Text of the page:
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Flowers use pollen power against greedy bees

Osmia bicornis, one of the test bees Albert Krebs

Collecting pollen is a very important task for busy bees, but what helps protect plants from losing too much pollen? It could be chemicals, say Swiss researchers.

This has led a team of ecologists from the Federal Institute of Technology Zurich (ETHZ) to show – for the first time – that bees need to adapt physiologically to digest different types of pollen.

The research has caused quite a buzz – it has been published in the British Ecological Society’s Functional Ecology journal, which has called it “ground-breaking”.

It is known that many plants produce chemicals in their leaves to protect themselves against herbivorous insects and that many flowering plants have evolved flower structures which prevent pollinators from taking too much pollen. But what about pollen itself?

“Our background idea was that maybe plants actually chemically protect their pollen against bees,” the ETHZ’s Claudio Sedivy

“But it’s hard to show that directly because pollen chemistry is very diverse and complicated.”

For this, he and his team came up with a clever experiment. Bees were used to take  pollen from the nest of specialist bees which only feed on one of four specific plant species: buttercup, tansy, wild mustard and viper’s bigloss.

Researchers then fed the pollen to the larvae of two closely related generalist mason bee species, Osmia bicornis and Osmia cornuta.

In nature, these larvae would enjoy a diet of pollen from 18 and 13 species of plants respectively.  In the experiment, the larvae were divided into groups and given only one of the four types of pollen. The results were then compared.

Major differences

Sedivy said the team was surprised at the big differences in the performance of the larvae.

“While the larvae of Osmia cornuta were able to develop on viper’s bugloss pollen, more than 90 per cent died within days on buttercup pollen. Amazingly, the situation was exactly inverse with the larvae of Osmia bicornis,” explained the doctoral student at the Applied Entomology group.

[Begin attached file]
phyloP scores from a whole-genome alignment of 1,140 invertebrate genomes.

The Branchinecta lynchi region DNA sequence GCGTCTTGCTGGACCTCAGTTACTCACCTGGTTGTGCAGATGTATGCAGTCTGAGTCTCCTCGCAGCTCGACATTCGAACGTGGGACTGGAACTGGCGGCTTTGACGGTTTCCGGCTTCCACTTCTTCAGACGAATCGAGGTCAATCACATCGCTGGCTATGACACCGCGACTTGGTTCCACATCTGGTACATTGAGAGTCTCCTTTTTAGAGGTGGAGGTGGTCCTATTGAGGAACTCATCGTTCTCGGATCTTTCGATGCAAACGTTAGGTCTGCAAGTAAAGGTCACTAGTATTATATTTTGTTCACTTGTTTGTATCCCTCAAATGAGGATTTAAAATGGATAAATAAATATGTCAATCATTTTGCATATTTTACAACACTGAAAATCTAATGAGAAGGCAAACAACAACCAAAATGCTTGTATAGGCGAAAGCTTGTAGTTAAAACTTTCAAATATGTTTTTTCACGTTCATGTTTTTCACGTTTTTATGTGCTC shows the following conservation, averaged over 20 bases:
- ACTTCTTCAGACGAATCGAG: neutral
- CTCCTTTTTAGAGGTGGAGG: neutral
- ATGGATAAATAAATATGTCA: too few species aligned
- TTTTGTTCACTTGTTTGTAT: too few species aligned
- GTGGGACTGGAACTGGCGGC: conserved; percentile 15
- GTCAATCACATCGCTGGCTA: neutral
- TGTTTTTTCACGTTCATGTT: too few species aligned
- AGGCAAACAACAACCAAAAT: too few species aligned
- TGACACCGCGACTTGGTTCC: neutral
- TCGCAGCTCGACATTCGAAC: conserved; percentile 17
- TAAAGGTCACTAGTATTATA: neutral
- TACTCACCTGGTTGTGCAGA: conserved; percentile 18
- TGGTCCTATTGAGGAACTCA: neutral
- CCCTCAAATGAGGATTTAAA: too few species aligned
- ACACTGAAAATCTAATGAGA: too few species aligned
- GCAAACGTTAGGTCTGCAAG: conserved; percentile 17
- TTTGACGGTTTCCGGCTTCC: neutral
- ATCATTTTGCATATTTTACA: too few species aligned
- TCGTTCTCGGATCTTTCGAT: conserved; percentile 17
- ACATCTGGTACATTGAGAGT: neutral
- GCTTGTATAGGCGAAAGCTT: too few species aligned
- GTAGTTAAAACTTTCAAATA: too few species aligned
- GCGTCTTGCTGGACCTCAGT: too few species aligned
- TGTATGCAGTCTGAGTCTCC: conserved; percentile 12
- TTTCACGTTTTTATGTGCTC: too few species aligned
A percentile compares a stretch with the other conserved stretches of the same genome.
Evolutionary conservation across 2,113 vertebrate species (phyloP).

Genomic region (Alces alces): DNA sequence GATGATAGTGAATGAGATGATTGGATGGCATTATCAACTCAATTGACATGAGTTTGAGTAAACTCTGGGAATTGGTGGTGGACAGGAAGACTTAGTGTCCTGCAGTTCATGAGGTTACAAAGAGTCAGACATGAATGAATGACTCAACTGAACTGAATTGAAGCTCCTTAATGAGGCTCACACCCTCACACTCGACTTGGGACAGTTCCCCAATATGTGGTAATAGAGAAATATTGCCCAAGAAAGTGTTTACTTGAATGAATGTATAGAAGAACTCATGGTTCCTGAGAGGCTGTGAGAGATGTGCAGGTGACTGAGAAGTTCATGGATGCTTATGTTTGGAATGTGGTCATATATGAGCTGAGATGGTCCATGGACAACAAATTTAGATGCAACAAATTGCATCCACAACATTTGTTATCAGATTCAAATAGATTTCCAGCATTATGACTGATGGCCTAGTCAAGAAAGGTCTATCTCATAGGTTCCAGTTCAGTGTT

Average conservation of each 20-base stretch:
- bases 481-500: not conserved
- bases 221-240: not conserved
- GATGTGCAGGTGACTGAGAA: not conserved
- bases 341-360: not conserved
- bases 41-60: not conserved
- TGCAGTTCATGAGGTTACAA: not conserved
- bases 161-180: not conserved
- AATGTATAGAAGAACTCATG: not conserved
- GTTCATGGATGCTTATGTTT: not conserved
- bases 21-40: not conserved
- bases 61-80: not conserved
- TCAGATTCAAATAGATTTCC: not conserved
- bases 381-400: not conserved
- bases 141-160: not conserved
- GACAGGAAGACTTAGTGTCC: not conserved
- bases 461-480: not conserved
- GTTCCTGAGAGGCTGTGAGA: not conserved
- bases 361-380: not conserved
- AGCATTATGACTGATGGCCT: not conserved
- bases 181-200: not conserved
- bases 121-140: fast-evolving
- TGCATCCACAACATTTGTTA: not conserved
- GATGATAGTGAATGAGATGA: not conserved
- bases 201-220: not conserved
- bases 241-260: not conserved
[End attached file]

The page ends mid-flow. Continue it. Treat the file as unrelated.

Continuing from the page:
Both bee species performed well on wild mustard pollen, while neither managed to develop on tansy pollen, Sedivy added.

 “As far as we know, this is the first study that delivers clear evidence that bees require physiological adaptations to cope with the unfavourable chemical properties of certain pollen.”

The results deliver another important piece of the puzzle in understanding bee-flower relationships, he said.

A next step is to determine why certain pollen is unsuitable for non-specialist bees.

The viper’s bugloss is known, for example, to contain comparably high concentrations of different pyrrolizidine alkaloids – toxic compounds used by plants as defence mechanisms. But to what extent these are harmful to developing bee larvae has not yet been studied.

Pollen snatchers

Plants have good reason to protect themselves as bees require huge amounts of pollen to feed their young – pollen that could otherwise be used by the plants for pollination, say researchers.

The pollen of up to several hundred flowers is used to rear just one larva and bees often take around 80 per cent of a flower’s pollen in one visit.

The bees – of which there are 20,000-30,000 species on the planet – store the pollen in their gut or in special hairbrushes, so very little is lost.

“Bees and plants have conflicting interests when it comes to pollen,” Sedivy said. “While most plants offer nectar to visiting insects as a bait for insects to transport the pollen from flower to flower, bees are very efficient pollen collectors.”

“Therefore, plants have evolved a great variety of morphological adaptations to impede bees from depleting all their pollen. This study provides strong evidence that pollen chemistry might be at least as important as flower morphology to constrain pollen loss to bees.”

In Switzerland bees are kept in various ways. There are about 19,000 beekeepers with 170,000 bee colonies. Migratory beekeeping is rare.

The most important honey plants are: dandelion, fruit trees, rape, robinia, sweet chestnut, as well as various honeydew-yielding trees, mainly coniferous and  deciduous trees. The average honey harvest is about 10 kg per colony. Once in 10 years there are exceptionally high honeydew honey harvests.

 Switzerland has a bee density of 4.5 colonies per square kilometre, which is one of the highest in the world. As bees are kept all over Switzerland the pollination of all cultivated and wild plants is assured

Source: Agroscope

The article is called: Closely related pollen generalist bees differ in their ability to develop on the same pollen diet: evidence for physiological adaptations to digest pollen by Claudio Sedivy, Andreas Müller and Silvia Dorn.

It was published earlier this month in the British journal Functional Ecology.

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